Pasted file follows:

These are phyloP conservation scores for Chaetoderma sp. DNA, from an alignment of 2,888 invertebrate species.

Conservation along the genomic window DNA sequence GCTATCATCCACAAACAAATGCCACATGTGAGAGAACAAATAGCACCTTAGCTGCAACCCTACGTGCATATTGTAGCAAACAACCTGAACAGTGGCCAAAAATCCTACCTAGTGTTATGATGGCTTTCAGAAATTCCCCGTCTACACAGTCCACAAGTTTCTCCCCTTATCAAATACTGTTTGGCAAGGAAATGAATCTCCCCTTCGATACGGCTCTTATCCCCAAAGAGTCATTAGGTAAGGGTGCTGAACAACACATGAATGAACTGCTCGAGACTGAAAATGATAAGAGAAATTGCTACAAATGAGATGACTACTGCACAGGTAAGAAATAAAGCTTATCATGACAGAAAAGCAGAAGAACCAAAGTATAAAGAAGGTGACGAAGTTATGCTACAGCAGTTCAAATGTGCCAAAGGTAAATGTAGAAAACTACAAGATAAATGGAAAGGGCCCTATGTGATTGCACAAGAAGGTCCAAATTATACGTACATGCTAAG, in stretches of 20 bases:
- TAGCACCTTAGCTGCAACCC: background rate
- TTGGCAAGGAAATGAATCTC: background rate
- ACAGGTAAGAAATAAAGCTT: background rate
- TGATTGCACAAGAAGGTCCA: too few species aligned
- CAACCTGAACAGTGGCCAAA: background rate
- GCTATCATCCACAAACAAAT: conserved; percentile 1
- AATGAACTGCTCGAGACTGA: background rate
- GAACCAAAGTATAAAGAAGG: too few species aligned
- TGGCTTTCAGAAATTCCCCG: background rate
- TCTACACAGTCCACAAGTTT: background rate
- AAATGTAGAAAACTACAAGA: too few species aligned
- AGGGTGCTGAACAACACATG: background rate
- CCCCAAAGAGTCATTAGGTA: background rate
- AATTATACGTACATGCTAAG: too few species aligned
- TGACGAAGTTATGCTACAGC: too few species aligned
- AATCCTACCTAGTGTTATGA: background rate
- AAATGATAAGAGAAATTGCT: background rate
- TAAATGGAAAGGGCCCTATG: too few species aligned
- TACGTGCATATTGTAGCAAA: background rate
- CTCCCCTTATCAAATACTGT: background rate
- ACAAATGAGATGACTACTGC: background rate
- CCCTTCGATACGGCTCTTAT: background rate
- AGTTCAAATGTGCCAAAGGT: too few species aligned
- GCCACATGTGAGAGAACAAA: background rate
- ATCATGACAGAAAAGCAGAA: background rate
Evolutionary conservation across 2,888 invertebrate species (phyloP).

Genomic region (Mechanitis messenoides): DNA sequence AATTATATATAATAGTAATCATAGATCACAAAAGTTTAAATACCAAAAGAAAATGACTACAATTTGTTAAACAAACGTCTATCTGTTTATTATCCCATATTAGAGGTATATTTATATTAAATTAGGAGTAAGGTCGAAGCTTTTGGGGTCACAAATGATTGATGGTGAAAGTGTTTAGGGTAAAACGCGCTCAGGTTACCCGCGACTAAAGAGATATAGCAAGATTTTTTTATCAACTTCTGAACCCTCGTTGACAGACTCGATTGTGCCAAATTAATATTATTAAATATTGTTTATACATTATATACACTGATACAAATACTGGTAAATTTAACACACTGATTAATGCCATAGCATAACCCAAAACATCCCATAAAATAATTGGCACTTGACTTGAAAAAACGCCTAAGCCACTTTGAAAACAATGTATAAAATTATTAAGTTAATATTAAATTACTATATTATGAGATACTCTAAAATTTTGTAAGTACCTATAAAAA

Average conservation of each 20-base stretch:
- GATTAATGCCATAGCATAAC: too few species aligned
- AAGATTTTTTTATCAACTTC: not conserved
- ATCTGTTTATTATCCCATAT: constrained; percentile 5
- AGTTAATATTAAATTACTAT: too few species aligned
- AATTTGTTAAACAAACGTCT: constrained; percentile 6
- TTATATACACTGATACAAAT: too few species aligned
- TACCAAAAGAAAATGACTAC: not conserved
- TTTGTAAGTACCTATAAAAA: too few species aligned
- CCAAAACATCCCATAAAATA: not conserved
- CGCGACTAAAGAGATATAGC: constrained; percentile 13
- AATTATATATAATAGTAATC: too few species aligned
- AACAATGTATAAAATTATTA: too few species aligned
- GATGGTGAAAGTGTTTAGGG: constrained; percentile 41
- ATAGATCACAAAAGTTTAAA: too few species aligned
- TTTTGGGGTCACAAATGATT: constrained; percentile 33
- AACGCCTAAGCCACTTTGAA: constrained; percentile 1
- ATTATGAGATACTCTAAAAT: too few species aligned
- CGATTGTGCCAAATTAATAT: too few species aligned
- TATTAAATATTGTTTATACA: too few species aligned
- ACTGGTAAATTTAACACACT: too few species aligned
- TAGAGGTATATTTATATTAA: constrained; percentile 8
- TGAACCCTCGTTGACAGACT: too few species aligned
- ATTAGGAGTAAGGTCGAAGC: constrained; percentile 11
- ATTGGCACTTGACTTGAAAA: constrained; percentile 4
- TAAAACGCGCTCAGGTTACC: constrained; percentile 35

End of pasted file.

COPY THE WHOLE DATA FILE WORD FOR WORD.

These are phyloP conservation scores for Chaetoderma sp. DNA, from an alignment of 2,888 invertebrate species.

Conservation along the genomic window DNA sequence GCTATCATCCACAAACAAATGCCACATGTGAGAGAACAAATAGCACCTTAGCTGCAACCCTACGTGCATATTGTAGCAAACAACCTGAACAGTGGCCAAAAATCCTACCTAGTGTTATGATGGCTTTCAGAAATTCCCCGTCTACACAGTCCACAAGTTTCTCCCCTTATCAAATACTGTTTGGCAAGGAAATGAATCTCCCCTTCGATACGGCTCTTATCCCCAAAGAGTCATTAGGTAAGGGTGCTGAACAACACATGAATGAACTGCTCGAGACTGAAAATGATAAGAGAAATTGCTACAAATGAGATGACTACTGCACAGGTAAGAAATAAAGCTTATCATGACAGAAAAGCAGAAGAACCAAAGTATAAAGAAGGTGACGAAGTTATGCTACAGCAGTTCAAATGTGCCAAAGGTAAATGTAGAAAACTACAAGATAAATGGAAAGGGCCCTATGTGATTGCACAAGAAGGTCCAAATTATACGTACATGCTAAG, in stretches of 20 bases:
- TAGCACCTTAGCTGCAACCC: background rate
- TTGGCAAGGAAATGAATCTC: background rate
- ACAGGTAAGAAATAAAGCTT: background rate
- TGATTGCACAAGAAGGTCCA: too few species aligned
- CAACCTGAACAGTGGCCAAA: background rate
- GCTATCATCCACAAACAAAT: conserved; percentile 1
- AATGAACTGCTCGAGACTGA: background rate
- GAACCAAAGTATAAAGAAGG: too few species aligned
- TGGCTTTCAGAAATTCCCCG: background rate
- TCTACACAGTCCACAAGTTT: background rate
- AAATGTAGAAAACTACAAGA: too few species aligned
- AGGGTGCTGAACAACACATG: background rate
- CCCCAAAGAGTCATTAGGTA: background rate
- AATTATACGTACATGCTAAG: too few species aligned
- TGACGAAGTTATGCTACAGC: too few species aligned
- AATCCTACCTAGTGTTATGA: background rate
- AAATGATAAGAGAAATTGCT: background rate
- TAAATGGAAAGGGCCCTATG: too few species aligned
- TACGTGCATATTGTAGCAAA: background rate
- CTCCCCTTATCAAATACTGT: background rate
- ACAAATGAGATGACTACTGC: background rate
- CCCTTCGATACGGCTCTTAT: background rate
- AGTTCAAATGTGCCAAAGGT: too few species aligned
- GCCACATGTGAGAGAACAAA: background rate
- ATCATGACAGAAAAGCAGAA: background rate
Evolutionary conservation across 2,888 invertebrate species (phyloP).

Genomic region (Mechanitis messenoides): DNA sequence AATTATATATAATAGTAATCATAGATCACAAAAGTTTAAATACCAAAAGAAAATGACTACAATTTGTTAAACAAACGTCTATCTGTTTATTATCCCATATTAGAGGTATATTTATATTAAATTAGGAGTAAGGTCGAAGCTTTTGGGGTCACAAATGATTGATGGTGAAAGTGTTTAGGGTAAAACGCGCTCAGGTTACCCGCGACTAAAGAGATATAGCAAGATTTTTTTATCAACTTCTGAACCCTCGTTGACAGACTCGATTGTGCCAAATTAATATTATTAAATATTGTTTATACATTATATACACTGATACAAATACTGGTAAATTTAACACACTGATTAATGCCATAGCATAACCCAAAACATCCCATAAAATAATTGGCACTTGACTTGAAAAAACGCCTAAGCCACTTTGAAAACAATGTATAAAATTATTAAGTTAATATTAAATTACTATATTATGAGATACTCTAAAATTTTGTAAGTACCTATAAAAA

Average conservation of each 20-base stretch:
- GATTAATGCCATAGCATAAC: too few species aligned
- AAGATTTTTTTATCAACTTC: not conserved
- ATCTGTTTATTATCCCATAT: constrained; percentile 5
- AGTTAATATTAAATTACTAT: too few species aligned
- AATTTGTTAAACAAACGTCT: constrained; percentile 6
- TTATATACACTGATACAAAT: too few species aligned
- TACCAAAAGAAAATGACTAC: not conserved
- TTTGTAAGTACCTATAAAAA: too few species aligned
- CCAAAACATCCCATAAAATA: not conserved
- CGCGACTAAAGAGATATAGC: constrained; percentile 13
- AATTATATATAATAGTAATC: too few species aligned
- AACAATGTATAAAATTATTA: too few species aligned
- GATGGTGAAAGTGTTTAGGG: constrained; percentile 41
- ATAGATCACAAAAGTTTAAA: too few species aligned
- TTTTGGGGTCACAAATGATT: constrained; percentile 33
- AACGCCTAAGCCACTTTGAA: constrained; percentile 1
- ATTATGAGATACTCTAAAAT: too few species aligned
- CGATTGTGCCAAATTAATAT: too few species aligned
- TATTAAATATTGTTTATACA: too few species aligned
- ACTGGTAAATTTAACACACT: too few species aligned
- TAGAGGTATATTTATATTAA: constrained; percentile 8
- TGAACCCTCGTTGACAGACT: too few species aligned
- ATTAGGAGTAAGGTCGAAGC: constrained; percentile 11
- ATTGGCACTTGACTTGAAAA: constrained; percentile 4
- TAAAACGCGCTCAGGTTACC: constrained; percentile 35